But is there any merit to the charge? Is the president failing to lead? That depends on your definition. George Bush defined leadership as taking tough stances and holding to them no matter what. In an interview, he actually said the howls of protest from the opposition defined just how much he was leading. President Obama is taking a hard-line stance based on his philosophical view about how you grow government. He's not wavering. It's the same attitude Republicans have toward taxes.
The president is not always turning up the pressure. This gets us to the second phone call. Last weekend a draft of the president's immigration legislation had leaked. Republicans were immediately suspicious. The president had publicly said he wanted Congress to take up this task, but the leaked document suggested he was either hatching his own plan to circumvent negotiations or trying to influence the existing plan by leaking to the press. No one can blame Republicans for reacting this way, particularly in these partisan times. The president is busy raising the pressure on Republicans in the sequester fight; why wouldn't he do the same on immigration?
That is the difficulty of negotiating with a party on one issue while you're battering them on another. So, the president called Republican Sens. Lindsey Graham, Marco Rubio, and John McCain to talk to them about immigration. According to White House aides, the call was not primarily about exchanging substantive ideas. But unlike the calls on the sequester, the lack of substance didn't mean the call was pure theater. The president was calling to explain to the suspicious Republicans that he wasn't trying to sabotage the bipartisan efforts to reform immigration.
Republicans have asked Obama not to meddle on immigration. He's supposed to stay out of the way and be a follower. The reason is that the more he is associated with the legislation, the less likely Republicans will vote for it. On the sequester, Republicans define presidential leadership as reaching out to Congress. But when it comes to immigration reform, they are asking the president to show leadership by keeping his distance.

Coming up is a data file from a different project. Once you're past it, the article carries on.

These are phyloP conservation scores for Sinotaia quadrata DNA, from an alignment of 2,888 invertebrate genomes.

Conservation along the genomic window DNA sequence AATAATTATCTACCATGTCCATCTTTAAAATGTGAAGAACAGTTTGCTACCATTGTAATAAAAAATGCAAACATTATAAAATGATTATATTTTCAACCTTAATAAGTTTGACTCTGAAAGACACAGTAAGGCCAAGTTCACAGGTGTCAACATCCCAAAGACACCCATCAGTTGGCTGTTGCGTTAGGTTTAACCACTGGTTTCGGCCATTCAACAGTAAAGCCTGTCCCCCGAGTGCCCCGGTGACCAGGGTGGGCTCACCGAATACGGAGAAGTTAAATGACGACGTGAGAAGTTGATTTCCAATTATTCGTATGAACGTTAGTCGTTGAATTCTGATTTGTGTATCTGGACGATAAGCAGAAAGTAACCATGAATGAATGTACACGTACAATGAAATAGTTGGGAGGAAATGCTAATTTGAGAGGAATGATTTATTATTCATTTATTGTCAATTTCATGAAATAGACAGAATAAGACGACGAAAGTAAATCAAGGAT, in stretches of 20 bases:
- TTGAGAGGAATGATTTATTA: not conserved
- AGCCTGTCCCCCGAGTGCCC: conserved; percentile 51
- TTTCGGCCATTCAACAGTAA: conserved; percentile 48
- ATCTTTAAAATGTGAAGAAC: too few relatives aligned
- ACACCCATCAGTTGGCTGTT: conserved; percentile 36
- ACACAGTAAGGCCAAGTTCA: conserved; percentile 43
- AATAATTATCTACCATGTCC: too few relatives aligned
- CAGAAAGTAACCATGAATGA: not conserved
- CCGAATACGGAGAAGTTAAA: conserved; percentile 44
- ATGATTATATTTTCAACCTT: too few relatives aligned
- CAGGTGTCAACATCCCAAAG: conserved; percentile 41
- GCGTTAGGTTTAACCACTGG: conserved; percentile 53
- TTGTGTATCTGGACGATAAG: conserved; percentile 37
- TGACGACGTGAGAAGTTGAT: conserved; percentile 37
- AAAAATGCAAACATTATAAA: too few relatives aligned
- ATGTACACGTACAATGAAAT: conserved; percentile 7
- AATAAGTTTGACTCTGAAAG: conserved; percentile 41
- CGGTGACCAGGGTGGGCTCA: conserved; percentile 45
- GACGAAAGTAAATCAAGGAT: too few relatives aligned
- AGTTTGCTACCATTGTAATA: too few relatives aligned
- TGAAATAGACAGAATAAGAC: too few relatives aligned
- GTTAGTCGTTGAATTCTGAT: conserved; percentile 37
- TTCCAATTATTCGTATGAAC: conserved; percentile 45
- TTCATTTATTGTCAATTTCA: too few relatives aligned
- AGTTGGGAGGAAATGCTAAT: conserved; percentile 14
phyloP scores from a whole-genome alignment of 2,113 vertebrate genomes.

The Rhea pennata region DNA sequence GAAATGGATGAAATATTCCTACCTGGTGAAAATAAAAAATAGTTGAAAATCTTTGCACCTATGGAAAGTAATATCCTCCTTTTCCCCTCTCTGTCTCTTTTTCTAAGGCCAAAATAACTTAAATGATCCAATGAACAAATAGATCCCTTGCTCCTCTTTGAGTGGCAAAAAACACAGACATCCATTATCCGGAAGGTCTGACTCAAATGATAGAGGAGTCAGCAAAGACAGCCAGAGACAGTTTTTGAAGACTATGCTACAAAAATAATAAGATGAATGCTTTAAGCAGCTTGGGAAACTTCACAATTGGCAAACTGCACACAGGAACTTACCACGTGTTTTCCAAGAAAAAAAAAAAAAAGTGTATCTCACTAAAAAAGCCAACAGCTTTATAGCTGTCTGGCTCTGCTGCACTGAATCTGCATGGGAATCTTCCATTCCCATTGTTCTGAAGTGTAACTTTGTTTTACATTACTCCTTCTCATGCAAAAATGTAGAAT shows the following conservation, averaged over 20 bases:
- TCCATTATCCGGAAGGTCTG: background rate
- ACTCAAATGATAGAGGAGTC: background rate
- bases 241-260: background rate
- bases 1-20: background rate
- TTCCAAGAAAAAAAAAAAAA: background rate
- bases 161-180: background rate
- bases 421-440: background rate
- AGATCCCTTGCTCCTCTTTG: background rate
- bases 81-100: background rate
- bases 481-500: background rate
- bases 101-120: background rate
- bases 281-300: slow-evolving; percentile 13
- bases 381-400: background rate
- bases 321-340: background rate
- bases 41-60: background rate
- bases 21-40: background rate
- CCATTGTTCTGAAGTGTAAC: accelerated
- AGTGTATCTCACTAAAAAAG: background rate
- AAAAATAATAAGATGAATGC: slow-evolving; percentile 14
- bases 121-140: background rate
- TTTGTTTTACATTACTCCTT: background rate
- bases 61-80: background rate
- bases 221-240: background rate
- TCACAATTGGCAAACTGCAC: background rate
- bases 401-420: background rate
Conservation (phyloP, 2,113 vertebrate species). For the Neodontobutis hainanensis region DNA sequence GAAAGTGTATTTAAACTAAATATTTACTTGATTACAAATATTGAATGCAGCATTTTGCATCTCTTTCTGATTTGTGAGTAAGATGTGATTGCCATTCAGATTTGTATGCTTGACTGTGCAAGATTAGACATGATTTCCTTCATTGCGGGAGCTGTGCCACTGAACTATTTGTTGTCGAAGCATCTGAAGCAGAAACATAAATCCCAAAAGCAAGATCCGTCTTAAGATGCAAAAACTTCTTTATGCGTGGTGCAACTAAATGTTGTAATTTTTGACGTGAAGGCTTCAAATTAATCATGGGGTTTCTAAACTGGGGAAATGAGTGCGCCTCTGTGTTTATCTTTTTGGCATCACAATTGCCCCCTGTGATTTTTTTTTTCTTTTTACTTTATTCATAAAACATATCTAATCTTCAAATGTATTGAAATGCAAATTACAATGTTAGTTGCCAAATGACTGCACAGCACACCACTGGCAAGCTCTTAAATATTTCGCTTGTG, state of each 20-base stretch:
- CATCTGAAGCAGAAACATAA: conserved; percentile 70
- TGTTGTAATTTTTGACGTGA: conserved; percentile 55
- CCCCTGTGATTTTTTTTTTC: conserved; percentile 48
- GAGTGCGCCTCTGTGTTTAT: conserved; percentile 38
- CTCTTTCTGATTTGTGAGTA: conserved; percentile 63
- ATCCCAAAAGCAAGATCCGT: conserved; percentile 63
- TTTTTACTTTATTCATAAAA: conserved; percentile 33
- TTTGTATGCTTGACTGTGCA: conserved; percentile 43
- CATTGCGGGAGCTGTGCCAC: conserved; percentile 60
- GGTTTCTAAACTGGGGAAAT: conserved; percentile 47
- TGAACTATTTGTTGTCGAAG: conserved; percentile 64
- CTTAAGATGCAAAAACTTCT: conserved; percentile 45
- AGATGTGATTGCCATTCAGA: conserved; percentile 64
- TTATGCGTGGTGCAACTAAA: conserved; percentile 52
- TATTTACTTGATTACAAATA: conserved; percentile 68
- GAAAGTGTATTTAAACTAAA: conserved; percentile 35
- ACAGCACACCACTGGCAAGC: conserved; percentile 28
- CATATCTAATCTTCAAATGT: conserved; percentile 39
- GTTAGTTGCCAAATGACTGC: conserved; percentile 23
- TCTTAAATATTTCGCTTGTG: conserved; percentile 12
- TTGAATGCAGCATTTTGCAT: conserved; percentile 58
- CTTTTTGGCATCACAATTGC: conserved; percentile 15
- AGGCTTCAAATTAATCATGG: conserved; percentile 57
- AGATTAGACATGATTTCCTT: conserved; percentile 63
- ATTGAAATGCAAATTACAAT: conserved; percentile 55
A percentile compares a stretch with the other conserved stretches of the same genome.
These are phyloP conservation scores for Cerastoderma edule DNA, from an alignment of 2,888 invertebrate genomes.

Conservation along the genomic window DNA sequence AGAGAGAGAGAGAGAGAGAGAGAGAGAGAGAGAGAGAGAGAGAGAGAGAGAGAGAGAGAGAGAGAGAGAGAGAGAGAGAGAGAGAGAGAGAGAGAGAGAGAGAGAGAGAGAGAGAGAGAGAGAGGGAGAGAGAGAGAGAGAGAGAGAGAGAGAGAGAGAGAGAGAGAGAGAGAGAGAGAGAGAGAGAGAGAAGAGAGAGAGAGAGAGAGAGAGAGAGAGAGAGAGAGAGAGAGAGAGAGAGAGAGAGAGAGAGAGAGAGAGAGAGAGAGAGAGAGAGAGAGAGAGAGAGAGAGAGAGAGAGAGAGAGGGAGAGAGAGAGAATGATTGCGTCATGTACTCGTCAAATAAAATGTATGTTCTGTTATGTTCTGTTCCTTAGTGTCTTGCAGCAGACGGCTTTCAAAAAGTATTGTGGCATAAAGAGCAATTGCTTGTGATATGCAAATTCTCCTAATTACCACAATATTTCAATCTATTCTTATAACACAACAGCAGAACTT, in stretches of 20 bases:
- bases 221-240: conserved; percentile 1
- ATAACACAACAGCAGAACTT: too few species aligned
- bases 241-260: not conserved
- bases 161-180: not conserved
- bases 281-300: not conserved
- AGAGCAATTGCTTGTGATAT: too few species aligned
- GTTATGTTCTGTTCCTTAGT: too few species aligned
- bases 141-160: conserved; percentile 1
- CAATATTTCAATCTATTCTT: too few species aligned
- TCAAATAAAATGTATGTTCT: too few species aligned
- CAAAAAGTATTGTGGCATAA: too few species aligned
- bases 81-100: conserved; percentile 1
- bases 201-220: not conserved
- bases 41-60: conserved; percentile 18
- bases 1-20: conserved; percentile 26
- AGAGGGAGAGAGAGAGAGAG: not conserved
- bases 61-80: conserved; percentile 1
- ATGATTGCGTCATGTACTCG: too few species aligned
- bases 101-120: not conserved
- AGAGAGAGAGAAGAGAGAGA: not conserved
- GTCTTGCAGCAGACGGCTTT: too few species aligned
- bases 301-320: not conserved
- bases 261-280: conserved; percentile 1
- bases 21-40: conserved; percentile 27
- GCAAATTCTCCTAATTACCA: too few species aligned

So far the president has taken his cue and has eased off on the pressure. Every indication for the moment is that he wants an immigration deal and he knows that, unlike with the budget, aggression is less helpful than compromise. Why is there a difference? The election inspired some Republicans to loosen their position on immigration reform. It did not shake their feelings about the desirability of tax increases.
When the president spoke about immigration reform in Las Vegas in late January, he was specific about the details he wanted to see in any final legislation. That rankled Republicans in Congress who thought he was meddling in the legislation they were carefully trying to craft. A little more than a week later, when the president talked about the issue in his State of the Union address, he was less specific. Republicans trying to cobble together a deal were grateful. They saw it as a dialing down of presidential pressure. That was their view, at least, until the leak last weekend.
In the end, the leaked White House draft may help close an immigration deal. Sen. Rubio attacked it the minute the details hit the Internet. Some conservatives are suspicious of Rubio's efforts to reach a compromise with Democrats. Bashing the president's plan let the freshman from Florida show he's still fighting for conservative principles, which in this case means stricter enforcement against new illegal immigrants before granting amnesty for existing lawbreakers. White House aides say that wasn't the plan—they wanted to keep the details of the president's plan secret—but they're happy to let the leak play that role. With the president so regularly antagonizing the GOP, White House aides recognize that any deal with Republicans might require giving those same Republicans some opportunities to show how much they disagree with the man they're eventually going to agree with.